She is not only the one who is fond of using virtual reality in a healthcare setting, but many patients love this experience when getting treated. 

From the clinic to medical rooms, the virtual reality is exploding and expected to continue to grow in the coming years. According to the research by GlobeNewsWire, the market for Virtual Reality in Healthcare will reach $7 billion by 2026. 

Healthcare is still in its early stages of the technology; therefore, the healthcare industry has started to realize where it can be used and challenges posed by the VR. 

Here’s how VR can help the healthcare industry:

  • Pain Reduction
    Children’s National Hospital in Washington, DC, piloted a program in 2019 that included a virtual reality headset for children who required procedures like removing stitches, sutures and foreign bodies in emergency rooms. 

    The program involved around 40 children aged between 7 to 23. Each child was provided a VR headset covered in protective gear to cut down germs. Then, children selected between different scenarios, including walking through a jungle, talking with a friendly snake and taking a roller coaster ride. VR headsets were connected to screens so that parents could see what their children were watching.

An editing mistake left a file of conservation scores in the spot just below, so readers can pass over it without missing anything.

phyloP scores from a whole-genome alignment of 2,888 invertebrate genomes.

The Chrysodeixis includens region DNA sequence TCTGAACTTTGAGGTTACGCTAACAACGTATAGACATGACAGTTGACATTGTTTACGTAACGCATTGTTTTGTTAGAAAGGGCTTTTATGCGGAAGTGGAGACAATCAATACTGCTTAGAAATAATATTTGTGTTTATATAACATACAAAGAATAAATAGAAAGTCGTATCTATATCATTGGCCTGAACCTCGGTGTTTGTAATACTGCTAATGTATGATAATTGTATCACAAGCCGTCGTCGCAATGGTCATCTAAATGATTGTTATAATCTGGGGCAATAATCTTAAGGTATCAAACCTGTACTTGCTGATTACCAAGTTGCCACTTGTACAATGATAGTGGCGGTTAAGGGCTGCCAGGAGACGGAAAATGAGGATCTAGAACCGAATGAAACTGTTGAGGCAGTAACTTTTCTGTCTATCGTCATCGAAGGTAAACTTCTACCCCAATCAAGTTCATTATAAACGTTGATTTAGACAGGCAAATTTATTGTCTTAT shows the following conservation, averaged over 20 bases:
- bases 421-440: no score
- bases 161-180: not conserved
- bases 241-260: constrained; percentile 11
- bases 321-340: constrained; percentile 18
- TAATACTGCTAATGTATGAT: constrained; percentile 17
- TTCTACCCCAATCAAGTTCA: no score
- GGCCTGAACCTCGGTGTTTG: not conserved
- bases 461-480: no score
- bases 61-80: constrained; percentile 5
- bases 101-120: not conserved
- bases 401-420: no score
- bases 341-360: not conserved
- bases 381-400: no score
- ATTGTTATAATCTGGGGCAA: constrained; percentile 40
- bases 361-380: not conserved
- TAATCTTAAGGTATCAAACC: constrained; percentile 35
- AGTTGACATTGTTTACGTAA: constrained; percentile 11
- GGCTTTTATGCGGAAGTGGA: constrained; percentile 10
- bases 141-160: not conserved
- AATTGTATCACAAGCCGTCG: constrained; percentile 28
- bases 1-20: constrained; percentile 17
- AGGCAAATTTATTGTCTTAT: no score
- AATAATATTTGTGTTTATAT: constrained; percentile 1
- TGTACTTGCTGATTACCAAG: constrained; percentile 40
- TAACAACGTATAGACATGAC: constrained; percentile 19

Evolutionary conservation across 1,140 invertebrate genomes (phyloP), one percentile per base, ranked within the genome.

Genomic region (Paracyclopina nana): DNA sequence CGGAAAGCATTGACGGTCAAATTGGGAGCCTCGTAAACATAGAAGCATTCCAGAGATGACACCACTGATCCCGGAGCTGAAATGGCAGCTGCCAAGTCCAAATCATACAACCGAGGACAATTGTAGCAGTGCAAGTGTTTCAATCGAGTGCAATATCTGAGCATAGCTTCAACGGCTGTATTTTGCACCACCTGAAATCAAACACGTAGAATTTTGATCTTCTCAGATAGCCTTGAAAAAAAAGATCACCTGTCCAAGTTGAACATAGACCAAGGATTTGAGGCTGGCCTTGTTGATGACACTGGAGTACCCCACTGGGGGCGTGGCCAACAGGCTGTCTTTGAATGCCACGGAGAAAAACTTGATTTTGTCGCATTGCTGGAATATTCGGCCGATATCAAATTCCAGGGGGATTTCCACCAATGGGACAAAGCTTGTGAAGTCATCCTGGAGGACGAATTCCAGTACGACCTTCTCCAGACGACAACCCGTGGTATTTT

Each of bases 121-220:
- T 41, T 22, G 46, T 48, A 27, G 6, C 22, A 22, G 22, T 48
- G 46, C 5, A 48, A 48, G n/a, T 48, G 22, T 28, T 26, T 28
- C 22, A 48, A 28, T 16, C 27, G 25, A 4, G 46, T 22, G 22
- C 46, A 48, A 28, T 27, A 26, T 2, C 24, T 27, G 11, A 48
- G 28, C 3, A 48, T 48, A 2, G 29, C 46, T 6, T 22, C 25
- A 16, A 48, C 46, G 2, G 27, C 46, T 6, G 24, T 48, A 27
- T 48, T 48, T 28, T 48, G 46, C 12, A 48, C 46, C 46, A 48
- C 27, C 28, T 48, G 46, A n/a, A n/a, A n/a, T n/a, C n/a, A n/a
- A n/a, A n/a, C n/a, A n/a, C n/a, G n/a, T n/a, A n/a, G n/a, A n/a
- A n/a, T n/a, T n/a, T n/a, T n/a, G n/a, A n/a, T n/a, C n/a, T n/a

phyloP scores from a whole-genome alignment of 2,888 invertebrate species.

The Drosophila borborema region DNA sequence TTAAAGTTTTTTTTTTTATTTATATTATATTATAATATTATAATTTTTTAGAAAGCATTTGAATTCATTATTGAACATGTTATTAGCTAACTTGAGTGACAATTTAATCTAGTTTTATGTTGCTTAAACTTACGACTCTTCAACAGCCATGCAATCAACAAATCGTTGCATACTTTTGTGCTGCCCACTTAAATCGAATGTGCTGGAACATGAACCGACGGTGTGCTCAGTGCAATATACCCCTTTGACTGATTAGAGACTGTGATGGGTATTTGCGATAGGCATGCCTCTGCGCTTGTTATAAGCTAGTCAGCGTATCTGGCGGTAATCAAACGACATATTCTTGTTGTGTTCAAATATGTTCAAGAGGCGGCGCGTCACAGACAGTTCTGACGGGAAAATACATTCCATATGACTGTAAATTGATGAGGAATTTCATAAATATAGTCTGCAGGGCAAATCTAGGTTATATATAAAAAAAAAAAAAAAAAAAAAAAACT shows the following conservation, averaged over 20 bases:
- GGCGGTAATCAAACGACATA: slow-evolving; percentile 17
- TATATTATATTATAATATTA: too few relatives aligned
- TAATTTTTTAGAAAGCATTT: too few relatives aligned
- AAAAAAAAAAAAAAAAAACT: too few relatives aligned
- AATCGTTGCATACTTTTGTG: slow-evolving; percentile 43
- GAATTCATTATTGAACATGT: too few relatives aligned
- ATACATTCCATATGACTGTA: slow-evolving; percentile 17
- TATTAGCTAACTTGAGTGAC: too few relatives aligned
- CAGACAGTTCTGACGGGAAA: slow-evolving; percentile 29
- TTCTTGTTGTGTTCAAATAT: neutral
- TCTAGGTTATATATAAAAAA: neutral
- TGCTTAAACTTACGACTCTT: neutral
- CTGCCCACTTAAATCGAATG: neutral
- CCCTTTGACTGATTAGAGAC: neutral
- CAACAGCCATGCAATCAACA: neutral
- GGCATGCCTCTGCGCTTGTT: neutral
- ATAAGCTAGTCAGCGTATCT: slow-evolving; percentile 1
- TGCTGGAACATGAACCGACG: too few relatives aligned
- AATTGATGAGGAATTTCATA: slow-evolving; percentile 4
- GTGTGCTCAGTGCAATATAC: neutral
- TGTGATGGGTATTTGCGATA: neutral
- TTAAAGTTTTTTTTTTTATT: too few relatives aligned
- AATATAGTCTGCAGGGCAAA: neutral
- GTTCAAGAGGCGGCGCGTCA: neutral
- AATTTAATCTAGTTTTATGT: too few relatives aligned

During the whole activity, kids did not experience any pain and parents were thrilled as their child was happy and tolerated the procedure peacefully. 

    Therefore, many healthcare institutes are adopting VR technology for pain reduction therapies. 

  • Pacing up recovery in physical therapy